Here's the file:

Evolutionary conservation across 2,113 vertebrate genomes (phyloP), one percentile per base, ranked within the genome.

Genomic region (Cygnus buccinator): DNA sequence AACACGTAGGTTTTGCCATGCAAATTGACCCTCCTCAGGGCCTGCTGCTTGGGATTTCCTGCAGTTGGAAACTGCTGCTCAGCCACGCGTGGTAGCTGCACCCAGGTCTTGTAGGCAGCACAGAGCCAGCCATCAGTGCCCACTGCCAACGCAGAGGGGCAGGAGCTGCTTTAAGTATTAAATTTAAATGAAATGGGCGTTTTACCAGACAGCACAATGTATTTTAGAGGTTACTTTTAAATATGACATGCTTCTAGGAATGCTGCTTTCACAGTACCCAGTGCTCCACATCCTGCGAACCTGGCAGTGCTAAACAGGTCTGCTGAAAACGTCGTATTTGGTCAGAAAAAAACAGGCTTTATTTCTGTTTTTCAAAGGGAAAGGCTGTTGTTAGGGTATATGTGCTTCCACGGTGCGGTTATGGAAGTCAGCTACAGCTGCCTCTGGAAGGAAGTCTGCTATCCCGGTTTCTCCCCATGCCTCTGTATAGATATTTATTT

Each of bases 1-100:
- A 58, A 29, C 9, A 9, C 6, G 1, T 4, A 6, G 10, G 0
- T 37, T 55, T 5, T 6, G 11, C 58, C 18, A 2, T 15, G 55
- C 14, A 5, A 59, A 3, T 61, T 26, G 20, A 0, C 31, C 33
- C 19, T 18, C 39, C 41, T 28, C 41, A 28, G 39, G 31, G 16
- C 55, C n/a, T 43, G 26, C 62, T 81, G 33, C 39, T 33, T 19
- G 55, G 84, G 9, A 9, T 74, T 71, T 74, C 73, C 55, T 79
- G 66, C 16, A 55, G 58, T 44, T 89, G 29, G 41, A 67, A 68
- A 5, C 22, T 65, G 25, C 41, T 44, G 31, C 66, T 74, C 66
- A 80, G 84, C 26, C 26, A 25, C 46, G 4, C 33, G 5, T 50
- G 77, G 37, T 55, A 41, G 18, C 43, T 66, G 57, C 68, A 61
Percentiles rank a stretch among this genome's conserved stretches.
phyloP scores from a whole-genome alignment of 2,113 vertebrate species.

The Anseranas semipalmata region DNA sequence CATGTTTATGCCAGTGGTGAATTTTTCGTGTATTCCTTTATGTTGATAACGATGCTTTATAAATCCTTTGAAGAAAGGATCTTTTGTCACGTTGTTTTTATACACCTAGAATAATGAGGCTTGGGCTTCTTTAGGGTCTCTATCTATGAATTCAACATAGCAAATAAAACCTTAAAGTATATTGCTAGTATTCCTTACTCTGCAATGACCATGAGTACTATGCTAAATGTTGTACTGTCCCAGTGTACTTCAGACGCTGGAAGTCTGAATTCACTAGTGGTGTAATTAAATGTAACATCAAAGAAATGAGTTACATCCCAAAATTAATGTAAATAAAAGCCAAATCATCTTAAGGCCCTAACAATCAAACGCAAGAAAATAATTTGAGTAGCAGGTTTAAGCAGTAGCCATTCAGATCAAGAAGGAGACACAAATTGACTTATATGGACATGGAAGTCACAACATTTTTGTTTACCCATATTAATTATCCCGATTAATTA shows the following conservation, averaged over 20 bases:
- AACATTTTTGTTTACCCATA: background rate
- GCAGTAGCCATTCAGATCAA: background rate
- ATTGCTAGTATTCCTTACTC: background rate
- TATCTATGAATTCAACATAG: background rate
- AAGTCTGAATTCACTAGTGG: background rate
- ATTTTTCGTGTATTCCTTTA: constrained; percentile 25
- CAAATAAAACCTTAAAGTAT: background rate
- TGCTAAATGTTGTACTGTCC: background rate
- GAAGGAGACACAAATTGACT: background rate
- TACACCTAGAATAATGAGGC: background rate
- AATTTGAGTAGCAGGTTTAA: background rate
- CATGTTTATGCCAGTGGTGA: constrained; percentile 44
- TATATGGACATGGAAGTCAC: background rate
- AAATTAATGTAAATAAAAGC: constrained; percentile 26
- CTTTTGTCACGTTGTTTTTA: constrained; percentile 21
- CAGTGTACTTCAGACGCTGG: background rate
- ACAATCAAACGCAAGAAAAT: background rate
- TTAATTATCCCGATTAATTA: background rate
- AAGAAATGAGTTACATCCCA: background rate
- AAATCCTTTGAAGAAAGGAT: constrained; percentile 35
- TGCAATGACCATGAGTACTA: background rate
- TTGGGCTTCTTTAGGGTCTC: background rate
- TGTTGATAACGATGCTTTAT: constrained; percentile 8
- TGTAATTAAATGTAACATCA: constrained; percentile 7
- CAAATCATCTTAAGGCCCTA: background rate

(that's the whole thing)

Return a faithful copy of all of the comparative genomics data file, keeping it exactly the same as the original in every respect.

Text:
Evolutionary conservation across 2,113 vertebrate genomes (phyloP), one percentile per base, ranked within the genome.

Genomic region (Cygnus buccinator): DNA sequence AACACGTAGGTTTTGCCATGCAAATTGACCCTCCTCAGGGCCTGCTGCTTGGGATTTCCTGCAGTTGGAAACTGCTGCTCAGCCACGCGTGGTAGCTGCACCCAGGTCTTGTAGGCAGCACAGAGCCAGCCATCAGTGCCCACTGCCAACGCAGAGGGGCAGGAGCTGCTTTAAGTATTAAATTTAAATGAAATGGGCGTTTTACCAGACAGCACAATGTATTTTAGAGGTTACTTTTAAATATGACATGCTTCTAGGAATGCTGCTTTCACAGTACCCAGTGCTCCACATCCTGCGAACCTGGCAGTGCTAAACAGGTCTGCTGAAAACGTCGTATTTGGTCAGAAAAAAACAGGCTTTATTTCTGTTTTTCAAAGGGAAAGGCTGTTGTTAGGGTATATGTGCTTCCACGGTGCGGTTATGGAAGTCAGCTACAGCTGCCTCTGGAAGGAAGTCTGCTATCCCGGTTTCTCCCCATGCCTCTGTATAGATATTTATTT

Each of bases 1-100:
- A 58, A 29, C 9, A 9, C 6, G 1, T 4, A 6, G 10, G 0
- T 37, T 55, T 5, T 6, G 11, C 58, C 18, A 2, T 15, G 55
- C 14, A 5, A 59, A 3, T 61, T 26, G 20, A 0, C 31, C 33
- C 19, T 18, C 39, C 41, T 28, C 41, A 28, G 39, G 31, G 16
- C 55, C n/a, T 43, G 26, C 62, T 81, G 33, C 39, T 33, T 19
- G 55, G 84, G 9, A 9, T 74, T 71, T 74, C 73, C 55, T 79
- G 66, C 16, A 55, G 58, T 44, T 89, G 29, G 41, A 67, A 68
- A 5, C 22, T 65, G 25, C 41, T 44, G 31, C 66, T 74, C 66
- A 80, G 84, C 26, C 26, A 25, C 46, G 4, C 33, G 5, T 50
- G 77, G 37, T 55, A 41, G 18, C 43, T 66, G 57, C 68, A 61
Percentiles rank a stretch among this genome's conserved stretches.
phyloP scores from a whole-genome alignment of 2,113 vertebrate species.

The Anseranas semipalmata region DNA sequence CATGTTTATGCCAGTGGTGAATTTTTCGTGTATTCCTTTATGTTGATAACGATGCTTTATAAATCCTTTGAAGAAAGGATCTTTTGTCACGTTGTTTTTATACACCTAGAATAATGAGGCTTGGGCTTCTTTAGGGTCTCTATCTATGAATTCAACATAGCAAATAAAACCTTAAAGTATATTGCTAGTATTCCTTACTCTGCAATGACCATGAGTACTATGCTAAATGTTGTACTGTCCCAGTGTACTTCAGACGCTGGAAGTCTGAATTCACTAGTGGTGTAATTAAATGTAACATCAAAGAAATGAGTTACATCCCAAAATTAATGTAAATAAAAGCCAAATCATCTTAAGGCCCTAACAATCAAACGCAAGAAAATAATTTGAGTAGCAGGTTTAAGCAGTAGCCATTCAGATCAAGAAGGAGACACAAATTGACTTATATGGACATGGAAGTCACAACATTTTTGTTTACCCATATTAATTATCCCGATTAATTA shows the following conservation, averaged over 20 bases:
- AACATTTTTGTTTACCCATA: background rate
- GCAGTAGCCATTCAGATCAA: background rate
- ATTGCTAGTATTCCTTACTC: background rate
- TATCTATGAATTCAACATAG: background rate
- AAGTCTGAATTCACTAGTGG: background rate
- ATTTTTCGTGTATTCCTTTA: constrained; percentile 25
- CAAATAAAACCTTAAAGTAT: background rate
- TGCTAAATGTTGTACTGTCC: background rate
- GAAGGAGACACAAATTGACT: background rate
- TACACCTAGAATAATGAGGC: background rate
- AATTTGAGTAGCAGGTTTAA: background rate
- CATGTTTATGCCAGTGGTGA: constrained; percentile 44
- TATATGGACATGGAAGTCAC: background rate
- AAATTAATGTAAATAAAAGC: constrained; percentile 26
- CTTTTGTCACGTTGTTTTTA: constrained; percentile 21
- CAGTGTACTTCAGACGCTGG: background rate
- ACAATCAAACGCAAGAAAAT: background rate
- TTAATTATCCCGATTAATTA: background rate
- AAGAAATGAGTTACATCCCA: background rate
- AAATCCTTTGAAGAAAGGAT: constrained; percentile 35
- TGCAATGACCATGAGTACTA: background rate
- TTGGGCTTCTTTAGGGTCTC: background rate
- TGTTGATAACGATGCTTTAT: constrained; percentile 8
- TGTAATTAAATGTAACATCA: constrained; percentile 7
- CAAATCATCTTAAGGCCCTA: background rate